This Class Works - an 'exploration and celebration of the working class' with a political edge - is his first major show since undergoing a lifesaving liver transplant, needed to treat cirrhosis triggered by a rare genetic condition.
It opened on July 14 at a warehouse space at 92 Burton Road, and ended today (July 29).
Speaking on Twitter, Pete said: "After 16 sold out days which have seen over 10,000 visitors THIS CLASS WORKS is in it's final few hours. Before we close the doors for the last time I would love to know which was your favourite artwork from the exhibition?"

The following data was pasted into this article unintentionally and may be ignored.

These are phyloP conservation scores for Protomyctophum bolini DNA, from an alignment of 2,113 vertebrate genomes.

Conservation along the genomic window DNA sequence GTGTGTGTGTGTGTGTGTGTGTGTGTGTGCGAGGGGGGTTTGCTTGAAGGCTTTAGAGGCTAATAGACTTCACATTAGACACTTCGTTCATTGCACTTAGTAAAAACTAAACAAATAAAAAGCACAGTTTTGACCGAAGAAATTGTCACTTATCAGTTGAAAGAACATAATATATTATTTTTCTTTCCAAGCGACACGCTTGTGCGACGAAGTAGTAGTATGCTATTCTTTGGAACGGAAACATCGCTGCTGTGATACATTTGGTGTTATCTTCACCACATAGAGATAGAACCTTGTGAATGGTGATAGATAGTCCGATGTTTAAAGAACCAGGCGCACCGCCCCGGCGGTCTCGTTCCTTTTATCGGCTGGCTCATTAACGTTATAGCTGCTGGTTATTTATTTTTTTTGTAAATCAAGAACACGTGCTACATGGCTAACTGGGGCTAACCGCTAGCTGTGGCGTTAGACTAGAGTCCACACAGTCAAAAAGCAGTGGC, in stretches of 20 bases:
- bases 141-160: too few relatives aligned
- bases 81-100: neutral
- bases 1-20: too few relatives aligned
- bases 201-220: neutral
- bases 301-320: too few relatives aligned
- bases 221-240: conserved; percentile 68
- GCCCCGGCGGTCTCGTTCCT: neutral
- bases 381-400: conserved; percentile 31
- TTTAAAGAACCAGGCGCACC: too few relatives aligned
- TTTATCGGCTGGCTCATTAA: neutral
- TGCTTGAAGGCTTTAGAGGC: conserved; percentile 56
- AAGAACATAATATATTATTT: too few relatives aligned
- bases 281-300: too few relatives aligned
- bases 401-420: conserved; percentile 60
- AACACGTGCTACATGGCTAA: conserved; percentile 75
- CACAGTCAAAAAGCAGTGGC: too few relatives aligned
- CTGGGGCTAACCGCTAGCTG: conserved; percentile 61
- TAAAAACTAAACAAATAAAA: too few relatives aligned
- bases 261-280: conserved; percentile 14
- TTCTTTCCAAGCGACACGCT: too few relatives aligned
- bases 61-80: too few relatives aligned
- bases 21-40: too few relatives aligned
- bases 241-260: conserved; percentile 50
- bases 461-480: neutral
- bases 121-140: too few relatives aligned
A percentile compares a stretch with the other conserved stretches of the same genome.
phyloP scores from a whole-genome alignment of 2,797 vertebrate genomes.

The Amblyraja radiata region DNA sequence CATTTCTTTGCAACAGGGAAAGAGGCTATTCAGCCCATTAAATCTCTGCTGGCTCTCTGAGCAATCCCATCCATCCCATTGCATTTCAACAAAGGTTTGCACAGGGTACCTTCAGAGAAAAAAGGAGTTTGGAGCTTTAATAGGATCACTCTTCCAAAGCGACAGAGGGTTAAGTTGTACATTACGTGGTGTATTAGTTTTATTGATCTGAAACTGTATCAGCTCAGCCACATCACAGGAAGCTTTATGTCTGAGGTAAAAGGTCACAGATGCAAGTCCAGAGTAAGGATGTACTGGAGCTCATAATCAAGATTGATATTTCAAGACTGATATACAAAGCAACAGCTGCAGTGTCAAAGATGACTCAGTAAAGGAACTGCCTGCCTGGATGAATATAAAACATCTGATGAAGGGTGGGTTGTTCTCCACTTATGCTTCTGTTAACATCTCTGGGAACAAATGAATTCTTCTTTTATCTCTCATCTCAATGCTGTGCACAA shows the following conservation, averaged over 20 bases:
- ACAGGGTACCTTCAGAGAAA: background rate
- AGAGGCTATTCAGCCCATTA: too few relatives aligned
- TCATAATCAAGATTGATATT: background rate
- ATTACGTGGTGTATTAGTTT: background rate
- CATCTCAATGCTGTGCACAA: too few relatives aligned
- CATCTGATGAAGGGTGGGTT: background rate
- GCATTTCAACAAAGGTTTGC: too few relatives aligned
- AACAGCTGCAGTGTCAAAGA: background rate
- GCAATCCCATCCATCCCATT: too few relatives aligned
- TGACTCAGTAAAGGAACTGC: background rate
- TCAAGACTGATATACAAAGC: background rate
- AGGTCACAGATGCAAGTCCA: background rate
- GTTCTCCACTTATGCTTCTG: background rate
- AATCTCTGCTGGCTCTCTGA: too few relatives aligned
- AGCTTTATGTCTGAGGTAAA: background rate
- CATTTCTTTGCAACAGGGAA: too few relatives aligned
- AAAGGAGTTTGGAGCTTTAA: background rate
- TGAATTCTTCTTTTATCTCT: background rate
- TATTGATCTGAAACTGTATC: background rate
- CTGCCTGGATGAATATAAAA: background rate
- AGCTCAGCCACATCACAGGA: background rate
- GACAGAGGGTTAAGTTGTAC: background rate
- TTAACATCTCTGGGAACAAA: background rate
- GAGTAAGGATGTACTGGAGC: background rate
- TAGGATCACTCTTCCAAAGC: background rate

Pete came up with the concept for This Class Works as he was recuperating from his transplant last year.
He said: "I wanted other artists to be a part of the show and make sure there was plenty of incredible work to see."
52-year-old Pete grew up on a council estate as the youngest of four children.
His father was a steelworker, his mother worked for a bakery, and he had jobs in a factory and as a postman before turning to art full-time.
He previously said he wanted the show to 'redress the unbalance that exists in the media and society'.
"It’s important for me to show the spirit of the working class; the pride, hope, fight, passion and resourcefulness that has been their foundation."
Thousands of people went to see his 2016 collection Six Weeks to Eternity, a nostalgic look back at school summer holidays, at the Magna centre in Rotherham.